Every little helps

You may think that energy efficiency is a bit played out, experts pretentiously pointing to graphs and charts, harping on to us to ‘do our bit for the planet’, but however preachy it may seem they do portray a slice of truth. If Bob from Kingston-Upon-Hull is replacing his halogen bulbs with LEDs then his actions alone aren’t necessarily going to save the polar bears. Just like how Jane from Bodmin washing up yoghurt pots ready for the recycling isn’t going to scale down the impact of Russian air pollution.

Having said this, we should all take a huge conglomerate slogan of ‘every little helps’, because it really does. Even if you’re coming at this from a selfish angle, integrating energy efficient lamps will see your monthly energy bills decrease as well as having a knock on effect to the energy consumption used worldwide.

light bulb types

Image source: Pinterest

The transition to LEDs

There was a time where LEDs were a very niche and specialist area, where only high-brow functions and rich homeowners could adopt LED lighting. Over time many manufacturers (mainly in China) traded in traditional incandescent bulbs to make way for LEDs.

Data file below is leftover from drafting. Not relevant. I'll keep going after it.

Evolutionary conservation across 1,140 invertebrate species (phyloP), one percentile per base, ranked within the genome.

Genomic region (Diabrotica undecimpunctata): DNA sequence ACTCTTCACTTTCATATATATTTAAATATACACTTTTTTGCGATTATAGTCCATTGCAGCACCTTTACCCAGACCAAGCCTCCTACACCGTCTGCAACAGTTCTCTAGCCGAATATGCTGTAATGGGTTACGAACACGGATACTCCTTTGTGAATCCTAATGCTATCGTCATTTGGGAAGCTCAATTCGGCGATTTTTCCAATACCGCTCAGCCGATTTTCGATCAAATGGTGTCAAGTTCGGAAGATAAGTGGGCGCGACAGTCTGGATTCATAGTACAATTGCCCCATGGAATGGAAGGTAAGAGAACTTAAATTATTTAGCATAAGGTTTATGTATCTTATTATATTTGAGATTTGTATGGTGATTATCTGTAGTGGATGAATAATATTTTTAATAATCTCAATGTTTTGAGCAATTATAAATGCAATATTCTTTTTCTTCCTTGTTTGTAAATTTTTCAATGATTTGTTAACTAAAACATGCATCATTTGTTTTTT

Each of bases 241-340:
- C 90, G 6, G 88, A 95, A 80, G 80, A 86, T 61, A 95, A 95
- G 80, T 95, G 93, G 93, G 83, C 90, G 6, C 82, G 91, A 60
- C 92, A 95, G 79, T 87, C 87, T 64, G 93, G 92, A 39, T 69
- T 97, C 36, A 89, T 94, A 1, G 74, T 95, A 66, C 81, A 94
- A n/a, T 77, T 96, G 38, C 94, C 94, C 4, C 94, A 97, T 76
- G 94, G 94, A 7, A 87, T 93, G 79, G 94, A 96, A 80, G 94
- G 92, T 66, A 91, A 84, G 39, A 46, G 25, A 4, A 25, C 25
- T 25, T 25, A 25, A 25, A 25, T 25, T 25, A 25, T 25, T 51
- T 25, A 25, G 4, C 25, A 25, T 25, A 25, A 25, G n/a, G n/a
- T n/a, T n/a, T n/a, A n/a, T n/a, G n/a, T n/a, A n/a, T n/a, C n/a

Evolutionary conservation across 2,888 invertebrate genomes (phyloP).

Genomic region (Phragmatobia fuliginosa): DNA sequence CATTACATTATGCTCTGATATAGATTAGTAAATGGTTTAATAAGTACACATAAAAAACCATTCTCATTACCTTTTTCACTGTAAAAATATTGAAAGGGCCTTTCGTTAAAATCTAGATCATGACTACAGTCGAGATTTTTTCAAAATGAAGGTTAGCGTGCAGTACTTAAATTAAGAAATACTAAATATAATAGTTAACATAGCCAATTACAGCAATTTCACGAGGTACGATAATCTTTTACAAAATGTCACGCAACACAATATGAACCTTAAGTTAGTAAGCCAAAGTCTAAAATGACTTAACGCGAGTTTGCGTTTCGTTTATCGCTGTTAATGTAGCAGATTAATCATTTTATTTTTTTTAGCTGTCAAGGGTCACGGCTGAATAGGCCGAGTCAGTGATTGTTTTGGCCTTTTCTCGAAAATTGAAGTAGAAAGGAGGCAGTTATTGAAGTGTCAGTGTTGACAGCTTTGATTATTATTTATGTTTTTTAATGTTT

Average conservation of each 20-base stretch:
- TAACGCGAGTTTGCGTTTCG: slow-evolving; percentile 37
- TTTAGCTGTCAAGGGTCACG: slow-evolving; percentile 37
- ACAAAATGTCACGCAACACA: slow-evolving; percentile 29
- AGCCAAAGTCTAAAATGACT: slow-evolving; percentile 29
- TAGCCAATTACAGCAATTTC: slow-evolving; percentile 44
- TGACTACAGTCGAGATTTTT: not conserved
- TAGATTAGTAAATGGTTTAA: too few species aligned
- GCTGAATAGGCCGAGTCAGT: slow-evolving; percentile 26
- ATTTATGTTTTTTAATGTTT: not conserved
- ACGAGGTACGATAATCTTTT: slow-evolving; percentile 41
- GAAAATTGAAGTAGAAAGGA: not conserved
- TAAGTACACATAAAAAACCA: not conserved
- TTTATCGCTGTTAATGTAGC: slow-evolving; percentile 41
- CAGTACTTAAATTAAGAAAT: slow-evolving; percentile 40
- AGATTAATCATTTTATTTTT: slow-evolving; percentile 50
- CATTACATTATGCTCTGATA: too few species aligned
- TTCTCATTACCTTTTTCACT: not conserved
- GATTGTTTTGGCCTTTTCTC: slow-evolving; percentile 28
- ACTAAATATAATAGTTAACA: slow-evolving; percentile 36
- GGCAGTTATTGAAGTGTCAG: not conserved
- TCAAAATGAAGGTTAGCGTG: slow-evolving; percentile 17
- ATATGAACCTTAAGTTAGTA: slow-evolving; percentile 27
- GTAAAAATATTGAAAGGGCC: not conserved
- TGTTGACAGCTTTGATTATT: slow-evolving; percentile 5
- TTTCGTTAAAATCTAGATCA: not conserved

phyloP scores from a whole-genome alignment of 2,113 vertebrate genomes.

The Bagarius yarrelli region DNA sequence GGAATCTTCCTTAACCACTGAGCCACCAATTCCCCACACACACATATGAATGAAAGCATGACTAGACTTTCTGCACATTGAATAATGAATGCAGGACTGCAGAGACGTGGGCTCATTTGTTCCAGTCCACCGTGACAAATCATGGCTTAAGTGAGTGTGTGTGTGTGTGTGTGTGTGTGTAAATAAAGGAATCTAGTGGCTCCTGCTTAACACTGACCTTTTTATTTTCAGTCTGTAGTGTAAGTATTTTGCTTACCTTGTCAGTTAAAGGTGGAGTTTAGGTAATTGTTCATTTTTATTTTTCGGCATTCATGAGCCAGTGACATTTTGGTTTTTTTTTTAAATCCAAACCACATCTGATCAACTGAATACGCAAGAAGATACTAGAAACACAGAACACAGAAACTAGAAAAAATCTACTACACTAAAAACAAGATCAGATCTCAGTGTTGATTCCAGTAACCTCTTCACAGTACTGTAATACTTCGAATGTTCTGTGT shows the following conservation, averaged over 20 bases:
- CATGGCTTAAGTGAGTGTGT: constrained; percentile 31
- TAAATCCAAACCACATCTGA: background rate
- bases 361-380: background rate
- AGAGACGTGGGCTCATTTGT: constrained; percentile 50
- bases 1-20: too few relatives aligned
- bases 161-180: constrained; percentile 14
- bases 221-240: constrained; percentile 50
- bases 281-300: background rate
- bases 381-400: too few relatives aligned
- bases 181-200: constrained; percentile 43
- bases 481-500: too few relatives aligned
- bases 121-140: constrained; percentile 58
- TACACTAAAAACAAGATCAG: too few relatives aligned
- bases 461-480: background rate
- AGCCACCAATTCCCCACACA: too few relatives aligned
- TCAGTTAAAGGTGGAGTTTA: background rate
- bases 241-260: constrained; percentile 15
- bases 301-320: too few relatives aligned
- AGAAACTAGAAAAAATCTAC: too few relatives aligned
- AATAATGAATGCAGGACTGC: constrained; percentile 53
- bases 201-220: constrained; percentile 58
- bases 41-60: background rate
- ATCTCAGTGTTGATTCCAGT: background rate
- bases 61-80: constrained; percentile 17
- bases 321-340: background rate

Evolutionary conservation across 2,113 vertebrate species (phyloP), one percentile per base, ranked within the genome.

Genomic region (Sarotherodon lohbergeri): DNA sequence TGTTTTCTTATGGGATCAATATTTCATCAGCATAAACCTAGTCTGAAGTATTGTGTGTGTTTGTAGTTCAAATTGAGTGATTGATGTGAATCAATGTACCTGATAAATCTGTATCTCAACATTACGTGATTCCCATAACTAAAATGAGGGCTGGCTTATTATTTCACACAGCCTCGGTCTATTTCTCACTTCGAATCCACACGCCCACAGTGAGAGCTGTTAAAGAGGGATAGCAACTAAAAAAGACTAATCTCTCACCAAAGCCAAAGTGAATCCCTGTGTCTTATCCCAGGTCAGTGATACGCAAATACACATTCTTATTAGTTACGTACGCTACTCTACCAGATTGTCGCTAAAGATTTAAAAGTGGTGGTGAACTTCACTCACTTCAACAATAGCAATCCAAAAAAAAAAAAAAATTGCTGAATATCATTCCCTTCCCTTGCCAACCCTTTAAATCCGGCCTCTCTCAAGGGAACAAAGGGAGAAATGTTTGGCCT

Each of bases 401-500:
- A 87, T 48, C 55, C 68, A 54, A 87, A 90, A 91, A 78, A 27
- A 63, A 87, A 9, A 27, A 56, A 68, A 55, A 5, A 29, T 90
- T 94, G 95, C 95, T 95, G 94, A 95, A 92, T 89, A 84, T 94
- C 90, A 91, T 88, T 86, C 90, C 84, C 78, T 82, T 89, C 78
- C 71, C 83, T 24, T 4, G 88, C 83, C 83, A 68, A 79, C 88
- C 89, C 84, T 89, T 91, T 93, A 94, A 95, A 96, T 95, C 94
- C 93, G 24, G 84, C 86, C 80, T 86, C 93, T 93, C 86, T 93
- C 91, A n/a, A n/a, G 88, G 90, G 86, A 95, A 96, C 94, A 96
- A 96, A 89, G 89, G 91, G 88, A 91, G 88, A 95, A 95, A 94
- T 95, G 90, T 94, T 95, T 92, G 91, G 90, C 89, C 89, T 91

This small step towards energy efficient lighting saw the production cost of LEDs drop. More and more factories started to manufacture them, resulting in a bigger presence of LED lamps in mainstream stores with the general public becoming increasingly aware of their benefits.

So where do we stand now? Well LEDs are certainly the front runners of energy saving lightbulbs. They will probably continue to be a dominant force in years to come, however pinning all the plaudits on LED bulbs and settling for this current complexion wouldn’t be wise. Instead of celebrating the current ‘winner’, creators should still be looking for innovative ways to improve the efficiency of lamps and lighting. For the likes of you and I though, we can only work with the things we have, meaning LEDs are our best bet if we’re looking to:

● Reduce the time, effort and money spent on lighting maintenance.
● Change the light bulbs less often.
● Cut down the amount spent on energy bills.
● Create different lighting ambience, using colour changing LEDs.